What You Should Have in Your First-Aid Kit

What You Should Have in Your First-Aid Kit

Nobody plans on needing to administer first-aid, at least not in the typical setting of everyday life, but it’s always a good idea to have a carefully stocked first aid kit on hand should the need arise. Keep one in a specific place that’s easy to access in your home. The kitchen is a good place for it, as the humidity in bathrooms can shorten the life of certain supplies. You also ought to keep one in the car for any necessary care during vacations or outings. If you have children, talk with them about how to treat everyday scrapes and cuts, and what to do in an emergency.

First-aid kits can come pre-assembled, or you may decide you want to create your own to fit any family preferences or needs, like cartoon bandages or ointment you know you aren’t allergic to. Whether you’re building your own kit or buying one from the store, here are important supplies and materials that ought to be included:

The Basics

  • Antiseptic towelettes and solution
  • Antibiotic ointment
  • Hand sanitizing agent or soap
  • Cotton swabs or cotton balls
  • Several pairs/sizes of non-latex, disposable gloves
  • Various sizes of bandage strips, including butterfly bandages
  • Various sizes of gauze and sterile, nonstick bandages
  • Elastic wrap bandaging
  • Adhesive tape
  • Eyewash solution
  • Thermometer
  • Aluminum finger splint
  • Instant cold packs
  • Syringe
  • Medicine spoon or cup
  • Various sizes of safety pins
  • Various sizes of plastic bags
  • Duct tape
  • Bulb suction device for flushing of wounds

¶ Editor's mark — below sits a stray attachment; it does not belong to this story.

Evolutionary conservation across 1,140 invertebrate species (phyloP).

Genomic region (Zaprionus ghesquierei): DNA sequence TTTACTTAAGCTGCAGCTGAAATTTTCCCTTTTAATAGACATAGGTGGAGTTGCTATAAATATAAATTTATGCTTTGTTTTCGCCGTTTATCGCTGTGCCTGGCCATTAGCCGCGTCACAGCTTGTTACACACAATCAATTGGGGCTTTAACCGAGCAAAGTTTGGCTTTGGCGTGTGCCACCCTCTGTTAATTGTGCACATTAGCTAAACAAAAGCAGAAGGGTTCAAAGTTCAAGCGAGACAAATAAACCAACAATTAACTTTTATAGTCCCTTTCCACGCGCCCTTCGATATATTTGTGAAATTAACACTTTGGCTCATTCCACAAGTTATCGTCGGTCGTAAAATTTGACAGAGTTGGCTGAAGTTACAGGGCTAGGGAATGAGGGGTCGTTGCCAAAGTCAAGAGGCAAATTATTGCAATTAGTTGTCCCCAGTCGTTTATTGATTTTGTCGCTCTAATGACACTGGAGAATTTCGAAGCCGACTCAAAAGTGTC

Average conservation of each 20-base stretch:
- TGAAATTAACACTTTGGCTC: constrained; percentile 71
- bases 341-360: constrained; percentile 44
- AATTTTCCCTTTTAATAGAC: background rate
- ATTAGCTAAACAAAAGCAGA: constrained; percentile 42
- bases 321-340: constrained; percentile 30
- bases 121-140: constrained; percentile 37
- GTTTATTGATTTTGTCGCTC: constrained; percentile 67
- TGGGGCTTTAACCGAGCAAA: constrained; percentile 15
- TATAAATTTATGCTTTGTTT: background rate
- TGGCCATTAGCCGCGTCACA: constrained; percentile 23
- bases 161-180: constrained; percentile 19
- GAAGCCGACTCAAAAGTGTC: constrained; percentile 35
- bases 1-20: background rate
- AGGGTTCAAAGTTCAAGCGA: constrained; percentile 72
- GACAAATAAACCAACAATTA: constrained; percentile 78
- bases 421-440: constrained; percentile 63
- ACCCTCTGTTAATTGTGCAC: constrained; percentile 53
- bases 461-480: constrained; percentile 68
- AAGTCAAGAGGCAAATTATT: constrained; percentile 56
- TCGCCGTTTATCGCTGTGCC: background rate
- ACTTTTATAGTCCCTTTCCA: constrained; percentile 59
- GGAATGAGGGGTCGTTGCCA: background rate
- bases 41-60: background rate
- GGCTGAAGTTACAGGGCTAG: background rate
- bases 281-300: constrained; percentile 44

• Breathing barrier
  • Lubricant, such as petroleum jelly
  • Sunscreen
  • Insect repellent
  • First-aid manual
  • List of inventory


  • Pain relievers, such as ibuprofen (Advil, Motrin IB, etc.), acetaminophen (Tylenol, etc.), and aspirin (never for children)
  • Antihistamines, such as diphenhydramine
  • Antacids
  • Hydrocortisone cream
  • Calamine lotion
  • Aloe vera gel
  • Anti-diarrhea medication
  • Laxatives
  • Cold and cough medications
  • Personal medication that does not require refrigeration
  • Auto-injector of epinephrine (as prescribed by your physician)

For Emergencies

  • Phone numbers of emergency contacts, including your family doctor, pediatrician, poison control, local emergency services, emergency road service providers, and any family or friends you wish to be notified in the event of an emergency situation
  • Medical consent forms—one for each member of your family
  • Medical history forms—one for each member of your family
  • Waterproof headlamp or flashlight with extra batteries
  • Pack of waterproof matches
  • Waterproof writing instrument and notepad
  • Space blanket
  • Cell phone and solar charger
  • Whistle
  • Small mirror

Keep Your Kit (And Yourself) Up To Date

It’s important to be familiar with the inventory of supplies in your first aid kit. For instance, it can be easy to raid the bandage and medication stock while on the road, or if you run out of your usual stores at home, so these need to be restocked. Make yourself a reminder to check expiration dates on medications, refill any necessary prescriptions, test battery life, and replenish any used supplies regularly. Review your first-aid manual to make sure you and your family members know how to handle situations that call for more than a quick cleaning and bandage. You may also choose to enroll yourself or your children in local classes that teach how to administer first-aid and use your first-aid kit properly. Take whatever measures you need in order to make sure that you and your family is safe. We hope this list has been helpful for you to be prepared for any situation.

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  • Dr. Nate Whittaker, MD Emergency Medicine Specialist
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